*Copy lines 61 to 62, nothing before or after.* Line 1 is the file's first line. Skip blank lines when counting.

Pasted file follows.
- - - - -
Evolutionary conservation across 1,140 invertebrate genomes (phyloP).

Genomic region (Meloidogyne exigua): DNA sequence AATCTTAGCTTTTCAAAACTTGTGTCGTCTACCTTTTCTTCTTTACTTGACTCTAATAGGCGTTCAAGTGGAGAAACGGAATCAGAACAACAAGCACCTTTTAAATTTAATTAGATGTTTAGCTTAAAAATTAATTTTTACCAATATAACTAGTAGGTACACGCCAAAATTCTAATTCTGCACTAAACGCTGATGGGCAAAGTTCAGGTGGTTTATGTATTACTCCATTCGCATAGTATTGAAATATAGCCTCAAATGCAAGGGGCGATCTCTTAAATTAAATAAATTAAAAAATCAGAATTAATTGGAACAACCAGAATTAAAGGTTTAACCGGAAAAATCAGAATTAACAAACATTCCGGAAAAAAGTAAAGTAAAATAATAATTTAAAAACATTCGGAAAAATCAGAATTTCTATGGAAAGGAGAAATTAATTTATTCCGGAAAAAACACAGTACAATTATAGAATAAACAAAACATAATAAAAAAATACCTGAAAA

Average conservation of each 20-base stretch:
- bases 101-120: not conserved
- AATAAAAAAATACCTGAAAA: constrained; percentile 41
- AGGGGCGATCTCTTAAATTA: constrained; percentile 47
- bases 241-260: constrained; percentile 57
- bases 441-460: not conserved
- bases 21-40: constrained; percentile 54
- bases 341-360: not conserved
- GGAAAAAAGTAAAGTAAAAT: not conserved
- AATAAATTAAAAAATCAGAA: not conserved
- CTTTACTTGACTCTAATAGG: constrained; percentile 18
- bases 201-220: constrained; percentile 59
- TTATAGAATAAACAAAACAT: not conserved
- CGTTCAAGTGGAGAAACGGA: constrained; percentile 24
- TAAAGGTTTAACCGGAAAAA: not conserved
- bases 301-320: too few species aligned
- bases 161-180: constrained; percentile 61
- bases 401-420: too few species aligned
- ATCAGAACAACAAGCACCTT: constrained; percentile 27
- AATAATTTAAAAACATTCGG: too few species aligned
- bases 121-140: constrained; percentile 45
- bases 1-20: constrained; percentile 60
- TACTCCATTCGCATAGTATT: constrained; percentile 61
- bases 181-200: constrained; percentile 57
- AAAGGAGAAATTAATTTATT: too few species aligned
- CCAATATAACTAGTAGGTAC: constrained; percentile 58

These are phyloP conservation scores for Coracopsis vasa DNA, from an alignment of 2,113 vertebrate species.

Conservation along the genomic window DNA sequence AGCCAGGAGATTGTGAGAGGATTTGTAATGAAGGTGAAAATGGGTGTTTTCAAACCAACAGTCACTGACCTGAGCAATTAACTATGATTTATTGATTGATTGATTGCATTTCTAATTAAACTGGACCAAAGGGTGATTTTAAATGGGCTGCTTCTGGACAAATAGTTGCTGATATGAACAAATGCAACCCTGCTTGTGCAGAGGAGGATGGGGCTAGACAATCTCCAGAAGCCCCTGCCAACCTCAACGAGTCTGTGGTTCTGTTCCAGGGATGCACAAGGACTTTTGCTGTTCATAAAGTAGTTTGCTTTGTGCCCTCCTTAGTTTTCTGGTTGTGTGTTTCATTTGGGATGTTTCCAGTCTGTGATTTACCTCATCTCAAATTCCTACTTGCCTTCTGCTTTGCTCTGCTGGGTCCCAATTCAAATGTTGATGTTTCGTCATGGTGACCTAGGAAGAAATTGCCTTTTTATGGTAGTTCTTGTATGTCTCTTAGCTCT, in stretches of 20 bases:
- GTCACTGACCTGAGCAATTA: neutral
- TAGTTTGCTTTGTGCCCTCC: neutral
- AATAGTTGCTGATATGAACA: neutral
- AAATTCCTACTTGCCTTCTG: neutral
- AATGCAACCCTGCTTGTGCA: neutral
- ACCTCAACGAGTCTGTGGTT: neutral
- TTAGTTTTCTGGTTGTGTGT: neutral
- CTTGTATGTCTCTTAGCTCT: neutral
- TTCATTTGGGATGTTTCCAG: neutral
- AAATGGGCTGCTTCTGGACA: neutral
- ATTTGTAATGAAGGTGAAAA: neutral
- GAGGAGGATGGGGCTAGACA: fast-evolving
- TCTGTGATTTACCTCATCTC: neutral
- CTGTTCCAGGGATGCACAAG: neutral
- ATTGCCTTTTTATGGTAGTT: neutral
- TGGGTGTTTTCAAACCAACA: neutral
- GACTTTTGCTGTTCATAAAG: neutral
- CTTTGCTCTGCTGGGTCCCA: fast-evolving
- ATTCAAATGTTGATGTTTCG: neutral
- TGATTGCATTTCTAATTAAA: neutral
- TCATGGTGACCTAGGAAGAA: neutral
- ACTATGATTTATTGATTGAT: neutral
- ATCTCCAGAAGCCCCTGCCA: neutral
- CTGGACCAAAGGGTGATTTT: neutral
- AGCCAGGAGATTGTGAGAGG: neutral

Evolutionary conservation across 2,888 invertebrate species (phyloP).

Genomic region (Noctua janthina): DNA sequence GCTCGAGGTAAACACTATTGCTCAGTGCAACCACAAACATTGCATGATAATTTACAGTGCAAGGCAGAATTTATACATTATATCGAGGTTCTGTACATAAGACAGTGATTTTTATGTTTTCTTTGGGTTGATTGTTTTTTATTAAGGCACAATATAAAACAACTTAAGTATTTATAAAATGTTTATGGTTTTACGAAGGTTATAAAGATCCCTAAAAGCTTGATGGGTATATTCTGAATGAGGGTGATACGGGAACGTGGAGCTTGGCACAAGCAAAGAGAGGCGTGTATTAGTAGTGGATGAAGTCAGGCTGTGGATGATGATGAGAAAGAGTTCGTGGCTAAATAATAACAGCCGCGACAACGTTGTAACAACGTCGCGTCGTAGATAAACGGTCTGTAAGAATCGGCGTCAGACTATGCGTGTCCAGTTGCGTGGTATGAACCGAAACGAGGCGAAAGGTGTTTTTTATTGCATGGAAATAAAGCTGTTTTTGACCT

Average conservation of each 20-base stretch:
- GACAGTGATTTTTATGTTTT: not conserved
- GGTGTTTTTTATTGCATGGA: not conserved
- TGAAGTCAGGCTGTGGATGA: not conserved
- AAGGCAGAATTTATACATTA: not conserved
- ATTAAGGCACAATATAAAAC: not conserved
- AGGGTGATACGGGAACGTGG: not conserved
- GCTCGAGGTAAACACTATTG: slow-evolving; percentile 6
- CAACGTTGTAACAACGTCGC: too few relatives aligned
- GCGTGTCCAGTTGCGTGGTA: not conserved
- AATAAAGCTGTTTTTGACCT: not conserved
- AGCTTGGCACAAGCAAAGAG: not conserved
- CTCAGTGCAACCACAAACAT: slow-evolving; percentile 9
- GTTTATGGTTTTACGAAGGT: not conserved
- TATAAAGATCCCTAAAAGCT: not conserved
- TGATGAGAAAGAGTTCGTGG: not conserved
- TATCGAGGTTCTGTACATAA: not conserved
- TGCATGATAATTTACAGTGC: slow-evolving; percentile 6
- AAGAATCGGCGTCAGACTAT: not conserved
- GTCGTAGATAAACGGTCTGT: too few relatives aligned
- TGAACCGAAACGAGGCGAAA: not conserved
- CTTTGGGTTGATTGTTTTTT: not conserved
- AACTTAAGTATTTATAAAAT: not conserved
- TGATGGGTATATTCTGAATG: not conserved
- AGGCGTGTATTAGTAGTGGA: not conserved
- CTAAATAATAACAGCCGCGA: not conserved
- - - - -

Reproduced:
- TGAAGTCAGGCTGTGGATGA: not conserved
- AAGGCAGAATTTATACATTA: not conserved